Sep. 1, 2007 - Aug. 31, 2010Award Number
Center for Produce SafetyAmount Awarded
Robert E. Mandrell, Ph.D.
Western Regional Research Center, Albany, CA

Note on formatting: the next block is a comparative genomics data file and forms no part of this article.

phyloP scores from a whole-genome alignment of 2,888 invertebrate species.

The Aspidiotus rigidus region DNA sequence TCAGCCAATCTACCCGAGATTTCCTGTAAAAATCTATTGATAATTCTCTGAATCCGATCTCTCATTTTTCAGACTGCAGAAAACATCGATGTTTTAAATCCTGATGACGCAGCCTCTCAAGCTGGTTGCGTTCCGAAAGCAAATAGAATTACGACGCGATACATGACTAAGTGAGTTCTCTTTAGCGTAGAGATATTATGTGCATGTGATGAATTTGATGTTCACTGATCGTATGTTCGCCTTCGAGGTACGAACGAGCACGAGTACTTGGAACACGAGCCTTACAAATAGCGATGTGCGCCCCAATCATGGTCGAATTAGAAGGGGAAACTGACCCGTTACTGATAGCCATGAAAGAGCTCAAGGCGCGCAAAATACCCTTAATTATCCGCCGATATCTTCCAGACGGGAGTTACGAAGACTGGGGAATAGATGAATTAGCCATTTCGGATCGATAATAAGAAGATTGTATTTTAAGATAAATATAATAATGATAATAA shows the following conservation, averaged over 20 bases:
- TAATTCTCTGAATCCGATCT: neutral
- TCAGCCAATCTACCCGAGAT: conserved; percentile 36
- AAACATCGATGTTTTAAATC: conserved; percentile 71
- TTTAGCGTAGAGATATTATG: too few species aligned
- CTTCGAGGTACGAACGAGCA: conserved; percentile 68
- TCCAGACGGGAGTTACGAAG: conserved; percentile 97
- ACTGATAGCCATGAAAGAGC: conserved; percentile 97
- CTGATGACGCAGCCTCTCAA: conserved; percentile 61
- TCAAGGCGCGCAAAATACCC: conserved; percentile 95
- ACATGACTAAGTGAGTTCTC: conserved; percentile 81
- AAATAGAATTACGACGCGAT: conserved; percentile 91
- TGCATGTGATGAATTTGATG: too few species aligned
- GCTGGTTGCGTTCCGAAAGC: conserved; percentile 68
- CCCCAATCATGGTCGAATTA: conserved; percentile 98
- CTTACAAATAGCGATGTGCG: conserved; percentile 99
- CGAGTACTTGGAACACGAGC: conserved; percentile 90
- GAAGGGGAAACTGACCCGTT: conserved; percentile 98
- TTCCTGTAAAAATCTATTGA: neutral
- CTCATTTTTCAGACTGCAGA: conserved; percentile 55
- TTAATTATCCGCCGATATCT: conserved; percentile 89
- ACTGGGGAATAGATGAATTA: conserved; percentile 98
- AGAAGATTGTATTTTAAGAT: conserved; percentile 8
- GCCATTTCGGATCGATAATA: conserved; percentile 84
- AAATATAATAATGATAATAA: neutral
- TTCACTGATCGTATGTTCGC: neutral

Consumption of fresh fruits and vegetables is growing in the United States, but has coincided with produce-associated outbreaks. Our hypothesis is that key biotic and abiotic processes link the primary environmental reservoirs. Preventing on-farm contamination of produce with enteric pathogens would enhance the safety of the Nation's food supply. We propose to sample vertebrate animals, water, soil and produce, for EcO157, and commensal and non-O157 shigatoxin+ E. coli, and use epidemiological approaches to determine if: (1) vertebrate populations are sources of EcO157 contamination of watersheds, soil, and plants; (2) climate, landscape, irrigation, or management practices correlate with contamination; and (3) in-field contamination of leafy vegetables is associated with production practices and environmental risk factors. This information will be used to inform growers about strategies to prevent contamination, to educate the livestock community about potential impacts of their operations, minimizing wild animal contact with fields.